Altimeter group missing store-brand appeal

CNN has a post up on why people tend to be moving to generics, and why retail giants like Wal-Mart may be encouraging this by dropping brand products.

Altimeter Group’s Cecera believes consumers stand to win from the retailers’ moves.

“In this recession, consumers have certainly become less discriminating with what they buy,” said Cecera. “Consumers have rushed to value prices, and they are buying generic brands.”

I think they’re slightly off base here.  While some bargain shopping definitely fits the bill if there’s no perceived increase in value — for instance, is a bag of brand-name dried beans more likely to be higher-quality than a bag of store-brand dried beans?  — there are other circumstances where that falls down.

Our case in point involves diapers.  Our local store brand produces a cheaper, superior diaper than any of the major brand-labels we’ve tried.  And every time we’ve travelled and been away from our local chain, oh have we tried them.  The simple fact is that the down-scale product is the demonstrably superior product.  Is that because there’s less money going into branding?  Or did this one product just happen to score?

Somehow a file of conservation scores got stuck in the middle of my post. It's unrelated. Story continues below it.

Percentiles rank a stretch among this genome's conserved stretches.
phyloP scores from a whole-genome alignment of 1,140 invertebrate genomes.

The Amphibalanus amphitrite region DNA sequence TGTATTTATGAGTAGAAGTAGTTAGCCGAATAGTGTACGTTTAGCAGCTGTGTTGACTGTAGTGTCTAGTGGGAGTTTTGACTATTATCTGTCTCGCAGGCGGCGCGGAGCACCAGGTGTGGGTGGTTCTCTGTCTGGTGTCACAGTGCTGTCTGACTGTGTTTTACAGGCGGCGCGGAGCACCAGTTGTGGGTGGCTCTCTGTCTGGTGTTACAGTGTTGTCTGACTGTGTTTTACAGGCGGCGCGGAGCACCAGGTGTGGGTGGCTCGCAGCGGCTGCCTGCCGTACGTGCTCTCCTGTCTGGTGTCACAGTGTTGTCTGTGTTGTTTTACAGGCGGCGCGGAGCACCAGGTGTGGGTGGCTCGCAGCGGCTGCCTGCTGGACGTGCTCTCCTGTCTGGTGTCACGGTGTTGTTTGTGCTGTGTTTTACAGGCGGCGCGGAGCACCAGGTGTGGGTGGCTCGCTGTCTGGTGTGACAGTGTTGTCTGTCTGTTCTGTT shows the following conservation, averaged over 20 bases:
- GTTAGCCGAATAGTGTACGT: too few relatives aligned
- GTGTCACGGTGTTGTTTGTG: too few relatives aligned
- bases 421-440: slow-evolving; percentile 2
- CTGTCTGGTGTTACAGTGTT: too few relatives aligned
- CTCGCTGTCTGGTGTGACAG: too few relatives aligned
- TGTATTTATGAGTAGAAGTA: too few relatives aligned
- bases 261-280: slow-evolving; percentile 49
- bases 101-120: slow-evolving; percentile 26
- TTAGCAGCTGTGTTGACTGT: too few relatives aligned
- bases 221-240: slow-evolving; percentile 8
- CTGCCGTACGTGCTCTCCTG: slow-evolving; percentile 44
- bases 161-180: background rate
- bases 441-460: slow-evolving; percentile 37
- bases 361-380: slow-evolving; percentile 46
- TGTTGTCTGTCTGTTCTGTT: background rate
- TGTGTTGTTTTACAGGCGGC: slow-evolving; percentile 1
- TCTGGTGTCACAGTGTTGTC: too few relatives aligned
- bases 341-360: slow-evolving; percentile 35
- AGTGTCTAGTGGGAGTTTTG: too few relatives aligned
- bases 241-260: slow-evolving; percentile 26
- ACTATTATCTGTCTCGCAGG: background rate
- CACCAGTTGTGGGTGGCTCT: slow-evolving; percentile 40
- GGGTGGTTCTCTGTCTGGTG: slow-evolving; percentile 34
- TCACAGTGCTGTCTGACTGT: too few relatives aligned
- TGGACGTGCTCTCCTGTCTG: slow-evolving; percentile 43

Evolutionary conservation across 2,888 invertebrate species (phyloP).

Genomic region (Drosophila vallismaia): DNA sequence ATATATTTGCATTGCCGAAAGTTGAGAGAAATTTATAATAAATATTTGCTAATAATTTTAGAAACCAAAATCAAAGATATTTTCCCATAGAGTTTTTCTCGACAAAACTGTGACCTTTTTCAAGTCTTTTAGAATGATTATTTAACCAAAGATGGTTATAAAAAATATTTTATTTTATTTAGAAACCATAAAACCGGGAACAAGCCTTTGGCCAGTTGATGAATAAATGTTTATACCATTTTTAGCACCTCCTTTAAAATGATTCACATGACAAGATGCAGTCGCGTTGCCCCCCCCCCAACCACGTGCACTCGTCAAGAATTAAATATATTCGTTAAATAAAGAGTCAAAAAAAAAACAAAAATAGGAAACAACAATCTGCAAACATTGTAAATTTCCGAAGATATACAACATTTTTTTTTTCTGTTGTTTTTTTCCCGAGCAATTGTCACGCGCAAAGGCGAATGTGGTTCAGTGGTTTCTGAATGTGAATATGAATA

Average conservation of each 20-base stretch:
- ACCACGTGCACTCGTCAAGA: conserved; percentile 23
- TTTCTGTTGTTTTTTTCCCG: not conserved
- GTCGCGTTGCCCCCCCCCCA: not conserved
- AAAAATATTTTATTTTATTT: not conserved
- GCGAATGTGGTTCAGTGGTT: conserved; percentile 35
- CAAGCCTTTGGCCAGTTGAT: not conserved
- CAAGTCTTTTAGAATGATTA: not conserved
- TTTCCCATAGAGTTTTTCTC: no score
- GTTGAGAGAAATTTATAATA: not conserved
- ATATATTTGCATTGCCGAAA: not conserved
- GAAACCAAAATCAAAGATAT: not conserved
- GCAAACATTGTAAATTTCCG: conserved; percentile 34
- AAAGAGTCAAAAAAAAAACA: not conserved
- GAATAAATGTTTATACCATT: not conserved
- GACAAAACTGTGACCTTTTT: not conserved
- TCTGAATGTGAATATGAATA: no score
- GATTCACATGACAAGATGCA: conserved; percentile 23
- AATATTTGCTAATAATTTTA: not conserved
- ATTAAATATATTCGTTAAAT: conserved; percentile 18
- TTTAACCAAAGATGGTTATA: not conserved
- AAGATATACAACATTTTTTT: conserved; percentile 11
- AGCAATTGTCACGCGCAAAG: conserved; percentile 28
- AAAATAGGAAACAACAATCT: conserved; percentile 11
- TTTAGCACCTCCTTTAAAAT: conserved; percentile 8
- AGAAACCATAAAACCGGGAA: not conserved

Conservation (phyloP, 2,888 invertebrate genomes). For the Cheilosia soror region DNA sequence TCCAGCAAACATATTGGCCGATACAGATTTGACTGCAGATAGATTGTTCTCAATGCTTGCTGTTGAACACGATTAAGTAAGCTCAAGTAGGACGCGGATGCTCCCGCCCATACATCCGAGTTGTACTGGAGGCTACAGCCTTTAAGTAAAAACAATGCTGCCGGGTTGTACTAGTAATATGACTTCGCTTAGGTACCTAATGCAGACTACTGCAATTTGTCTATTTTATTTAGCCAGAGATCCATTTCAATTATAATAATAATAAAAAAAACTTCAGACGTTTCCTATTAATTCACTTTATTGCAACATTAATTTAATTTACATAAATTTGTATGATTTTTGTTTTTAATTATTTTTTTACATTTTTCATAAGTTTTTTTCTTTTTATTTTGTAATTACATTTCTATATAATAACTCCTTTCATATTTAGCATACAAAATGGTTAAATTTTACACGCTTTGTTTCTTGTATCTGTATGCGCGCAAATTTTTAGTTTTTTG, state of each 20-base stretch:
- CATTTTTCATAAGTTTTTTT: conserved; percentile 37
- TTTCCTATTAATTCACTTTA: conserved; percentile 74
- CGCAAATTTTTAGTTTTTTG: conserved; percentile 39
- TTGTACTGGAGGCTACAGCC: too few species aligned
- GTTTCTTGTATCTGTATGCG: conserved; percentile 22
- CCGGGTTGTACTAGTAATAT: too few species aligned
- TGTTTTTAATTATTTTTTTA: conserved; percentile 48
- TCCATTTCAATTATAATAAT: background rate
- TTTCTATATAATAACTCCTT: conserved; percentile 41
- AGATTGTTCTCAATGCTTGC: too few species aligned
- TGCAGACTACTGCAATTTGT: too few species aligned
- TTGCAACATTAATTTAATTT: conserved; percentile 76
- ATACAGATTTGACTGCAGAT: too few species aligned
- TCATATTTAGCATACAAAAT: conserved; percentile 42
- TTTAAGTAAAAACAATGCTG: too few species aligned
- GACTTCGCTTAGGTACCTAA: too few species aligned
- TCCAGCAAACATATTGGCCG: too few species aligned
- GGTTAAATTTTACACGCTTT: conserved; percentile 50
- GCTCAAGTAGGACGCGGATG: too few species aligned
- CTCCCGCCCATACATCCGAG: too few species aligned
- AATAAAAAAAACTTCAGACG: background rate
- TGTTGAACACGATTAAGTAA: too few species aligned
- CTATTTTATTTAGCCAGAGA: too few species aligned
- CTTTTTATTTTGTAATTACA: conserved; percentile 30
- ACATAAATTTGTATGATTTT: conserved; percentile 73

Either way, the appeal of a brand is that it makes a claim to superior quality.  If there’s nothing backing that claim except a fancier box, or else obvious “add-on” gimmicks designed to sucker the unwary, that brand is likely to be in trouble.   (e.g., all the hoo-ha that goes on with multiple-blade men’s razors, when anybody can tell you that a single sharp blade, be it safety-razor or cheapo disposable, does a vastly better job without getting clogged up, thus physically forcing the cutting edge away from where it’s supposed to cut).

Some may posit that this is a short-term trend, but given what I see as fundamental structural changes to our economy and looming stealth-inflation, I think this is likely to be a long-term reality instead.

Old Age or Cancer choice confirmed

It’s being presented as if this were new news, but apparently the bright boys and girls who brought us the “why does senescence happen” ugliness have managed to confirm their findings, and it’s leaking out into the press.

 I see this as unadulterated good news.  If “aging” is the direct result of a body’s response to DNA damage, then it makes significant sense to start hurling research dollars into that field — because that threatens not only to get us closer to extending quality life, but ALSO gets to the heart of a number of other issues, such as viral infections, etcetera.  Recall that several cancers are now strongly suspected to be the direct result of viral infections inflicting precisely this sort of damage.

As Glenn Reynolds says, I think “faster, please” is the operative phrase.

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